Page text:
Mercedes had "no choice" but to pit Bottas first in French GP

Mercedes had "no choice" but to pit Valtteri Bottas first and spark the early stops that ultimately cost Lewis Hamilton in his fight against Formula 1 rival Max Verstappen.

Mercedes had "no choice" but to pit Bottas first in French GP

Hamilton was able to pass pole-sitter Verstappen on the opening lap of the race after a mistake from the Red Bull driver, and led the opening stint ahead of the Red Bull driver.

But it was third-placed Bottas who was the first to pit at the end of Lap 17, moving from the medium to the hard-compound tyre.

Red Bull responded by bringing Verstappen in one lap later, with the powerful undercut allowing the Dutchman to jump Hamilton, who waited until Lap 19 to pit.

Red Bull made use of Verstappen's track position to switch him to a two-stop strategy later in the stint, forcing Hamilton to stick to a one-stop.

Verstappen was able to pass for the lead with fresher tyres on the penultimate lap, clinching the race victory and extending his championship lead in the process.

Lewis Hamilton, Mercedes W12, Max Verstappen, Red Bull Racing RB16B, and Valtteri Bottas, Mercedes W12

Lewis Hamilton, Mercedes W12, Max Verstappen, Red Bull Racing RB16B, and Valtteri Bottas, Mercedes W12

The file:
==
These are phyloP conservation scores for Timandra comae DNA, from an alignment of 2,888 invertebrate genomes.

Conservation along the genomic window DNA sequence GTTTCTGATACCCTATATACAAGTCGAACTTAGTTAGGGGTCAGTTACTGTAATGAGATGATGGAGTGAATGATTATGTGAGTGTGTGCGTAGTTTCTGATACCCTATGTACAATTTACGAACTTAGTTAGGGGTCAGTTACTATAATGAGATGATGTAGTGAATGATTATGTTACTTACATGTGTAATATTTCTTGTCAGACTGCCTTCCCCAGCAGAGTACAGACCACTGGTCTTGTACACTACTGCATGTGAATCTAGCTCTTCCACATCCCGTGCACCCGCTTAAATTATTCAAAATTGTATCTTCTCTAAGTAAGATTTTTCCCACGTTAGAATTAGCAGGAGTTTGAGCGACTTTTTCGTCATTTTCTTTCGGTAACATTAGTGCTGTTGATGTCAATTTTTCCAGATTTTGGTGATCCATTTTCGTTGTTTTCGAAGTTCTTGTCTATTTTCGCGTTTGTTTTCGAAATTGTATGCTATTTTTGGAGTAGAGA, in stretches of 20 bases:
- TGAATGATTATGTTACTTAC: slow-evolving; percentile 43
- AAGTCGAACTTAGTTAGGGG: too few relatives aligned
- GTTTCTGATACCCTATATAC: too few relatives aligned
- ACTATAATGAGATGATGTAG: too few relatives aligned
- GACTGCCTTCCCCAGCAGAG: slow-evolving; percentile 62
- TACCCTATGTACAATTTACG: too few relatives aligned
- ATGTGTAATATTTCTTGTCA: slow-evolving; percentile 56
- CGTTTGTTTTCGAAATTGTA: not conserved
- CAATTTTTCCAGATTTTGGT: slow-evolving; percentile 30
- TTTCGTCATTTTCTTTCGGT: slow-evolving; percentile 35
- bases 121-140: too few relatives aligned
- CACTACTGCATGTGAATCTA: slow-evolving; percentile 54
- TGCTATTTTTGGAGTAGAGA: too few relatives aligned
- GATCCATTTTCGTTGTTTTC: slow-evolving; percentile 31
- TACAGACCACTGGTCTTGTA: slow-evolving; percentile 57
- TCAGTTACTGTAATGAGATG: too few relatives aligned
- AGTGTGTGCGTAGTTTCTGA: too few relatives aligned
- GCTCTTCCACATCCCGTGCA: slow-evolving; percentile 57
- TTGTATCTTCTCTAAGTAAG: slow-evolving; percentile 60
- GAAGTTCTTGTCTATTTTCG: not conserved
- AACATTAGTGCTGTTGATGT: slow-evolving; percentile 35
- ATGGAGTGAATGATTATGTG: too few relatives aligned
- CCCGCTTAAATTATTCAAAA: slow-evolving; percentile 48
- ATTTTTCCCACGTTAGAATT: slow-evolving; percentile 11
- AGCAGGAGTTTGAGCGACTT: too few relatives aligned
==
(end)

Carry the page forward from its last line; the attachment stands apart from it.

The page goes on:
Photo by: Mark Sutton / Motorsport Images

Speaking on Sky Sports F1 after the race, Wolff explained Mercedes' early strategy calls, rebutting pundit Nico Rosberg's suggestion the team had been "too greedy" with Bottas.

"No, we had no choice," Wolff said.

"Valtteri's tyre had started to have a vibration, and towards the end, we were really worried the vibration came through the suspension already.

"He could have had a failure at any time, because he flat-spotted the tyres.

"We knew that we were going to trigger the stops too early, but [we had] no choice."

Hamilton was left confused after the race why he had lost track position to Verstappen at the first round of pit stops, only to be told it was because the overcut had been so powerful.

Mercedes strategy chief James Vowles was heard talking to Hamilton on team radio after the race, saying: "This one's on us. Thank you for doing everything you could to recover that race."

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Wolff felt that Hamilton would have been safe with an extra one-second gap to Verstappen in the first stint.

"It went back and forwards," Wolff said. "We were in the lead, because Max made the mistake, so that was a bit inherited.

"Then our pace was good. I think probably maybe a little bit of a margin, even, but then we had just about three seconds gap for the undercut, to protect the undercut.

"But it wasn't enough. We're lacking a second, and somewhere we lost it."

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